Foxov, what your first cardiologist said was inexcusable. Some people have more serious issues than others, but a doctor that believed a patient's condition was dire that did not pull his patient's driver license is subject to significant liability lawsuits. I've been in a cardiologist's office when he told a patient that the patient needed to immediately go to the hospital, but the patient had a vacation planned and left the office. The cardiologist phoned the State Police. Some people have rhythm issues that are more serious than most, but even those patients would be provided with pacemaker/defibrillators. I hope your new cardiologist treats you with more respect. Those of us that feel our PVCs are in a minority, many people have them that don't know they're occurring. People like us that worry about what is otherwise a benign rhythm issue tend to annoy doctors that are aware of how many people have rhythm issues, they don't treat them with much concern. When annoyed, some doctors can get bitter and sarcastic.

Bedside manners are grossly missing in some doctors. I had mild surgery done on my wrist by an Indonesian Doctor who was a Buddhist (this was done in the U.S. and he was born in Indonesia, but lived in the U.S. most of his life). He helped push the gurney (the table they transport you on from your room to the Operating Room) back to the patient's room after the surgery. I don't know many doctors that do that. In addition, he did surgery for indigent people. I had a cardiologist that snapped at me because I was concerned about my PVCs, he told me (on a Saturday, when he wasn't at work) that he didn't have time for my concerns, he had patients "with real problems".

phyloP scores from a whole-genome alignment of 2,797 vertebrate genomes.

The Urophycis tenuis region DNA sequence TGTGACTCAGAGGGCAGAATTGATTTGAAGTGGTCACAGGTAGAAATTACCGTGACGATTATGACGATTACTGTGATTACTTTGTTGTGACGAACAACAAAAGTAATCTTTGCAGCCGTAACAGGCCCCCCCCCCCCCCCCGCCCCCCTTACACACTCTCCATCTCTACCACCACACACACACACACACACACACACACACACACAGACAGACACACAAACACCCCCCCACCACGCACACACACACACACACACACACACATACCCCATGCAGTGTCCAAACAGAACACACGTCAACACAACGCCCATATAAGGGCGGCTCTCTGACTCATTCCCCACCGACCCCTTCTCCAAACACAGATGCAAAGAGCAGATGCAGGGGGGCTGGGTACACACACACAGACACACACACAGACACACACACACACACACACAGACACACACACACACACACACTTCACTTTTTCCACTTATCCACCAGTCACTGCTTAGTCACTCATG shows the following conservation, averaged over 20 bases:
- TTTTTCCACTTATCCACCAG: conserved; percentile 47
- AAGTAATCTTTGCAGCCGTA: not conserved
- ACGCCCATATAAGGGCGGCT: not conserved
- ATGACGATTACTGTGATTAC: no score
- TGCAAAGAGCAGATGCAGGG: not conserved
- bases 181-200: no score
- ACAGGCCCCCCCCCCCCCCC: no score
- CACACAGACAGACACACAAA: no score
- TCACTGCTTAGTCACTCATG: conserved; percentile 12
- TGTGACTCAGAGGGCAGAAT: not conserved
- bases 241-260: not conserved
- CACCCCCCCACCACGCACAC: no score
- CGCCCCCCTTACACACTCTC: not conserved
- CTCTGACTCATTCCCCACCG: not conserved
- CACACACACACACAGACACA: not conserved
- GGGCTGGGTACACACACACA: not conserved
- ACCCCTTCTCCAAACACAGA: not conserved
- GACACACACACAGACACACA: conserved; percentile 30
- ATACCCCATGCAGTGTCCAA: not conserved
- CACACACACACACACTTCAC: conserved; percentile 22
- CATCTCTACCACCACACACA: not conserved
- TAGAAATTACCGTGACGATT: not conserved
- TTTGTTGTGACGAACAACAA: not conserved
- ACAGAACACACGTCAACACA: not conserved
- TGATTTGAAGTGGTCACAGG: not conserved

Best to all.

kazbern
Veteran Member


Date Joined May 2010
Total Posts : 8384
   Posted 9/8/2014 6:45 PM (GMT -7)   
JungRulz, thanks for the pointer toward GI issues and PVCs. I'm actually in a solid remission of my IBD and have been since 2011 (3 years!). My PVCs started in a noticeable way in 2012, and have been seasonal since then (spring/fall allergies).

I found it really interesting to read last night about positional variations in PVCs, or at least awareness of them. Perhaps that's related to the vagus nerve, too.
*******************
52 yrs old, IBD diagnosis in spring '01. Proctitis, gastritis, ileitis.
Currently taking Pentasa (3g/day) generic Colazal (9 6 pills/day), Sulfazine (1.5 g/day), Prevacid, folic acid, vit. D (2K iu), flax seed oil (2 tsp/day), psyllium (2 tsp daily), mesalamine enema as needed. Gluten free as of 5/30/11. Scope in 8/11 found no evidence of inflammation!

r0maalan
Regular Member


Date Joined Mar 2012
Total Posts : 31
   Posted 9/8/2014 7:59 PM (GMT -7)   
Thanks all! I've done lots and lots of research on PVCs starting in 2000. I've watched the medical community change their opinion on the effects of the vagus nerve and stomach on PVCs. Luckily, while that opinion has changed, the benigness of PVCs still remains constant. Which is a good thing. :)

I've been watching the Taurine & Arginine cure for some time, but never really needed to pursue it. And, if you aren't familiar with this, look up the research by Dr. Eby in Texas. Basically, he was able to squash PACs and PVCs to almost 0/day by supplementing with those two amino acids. This past Saturday was so bad for me, I considered taking them but found that cottage cheese has a healthy dose of Taurine in it, so I ate some. (I don't like taking supplements. I'd rather get them naturally.) Guess what? I was PVC free all day Sunday. And, today I started off with a serving of cottage cheese and they were gone all day. They made a minor appearance later this evening, but that was only after eating a heavy meal which has always been a trigger for me.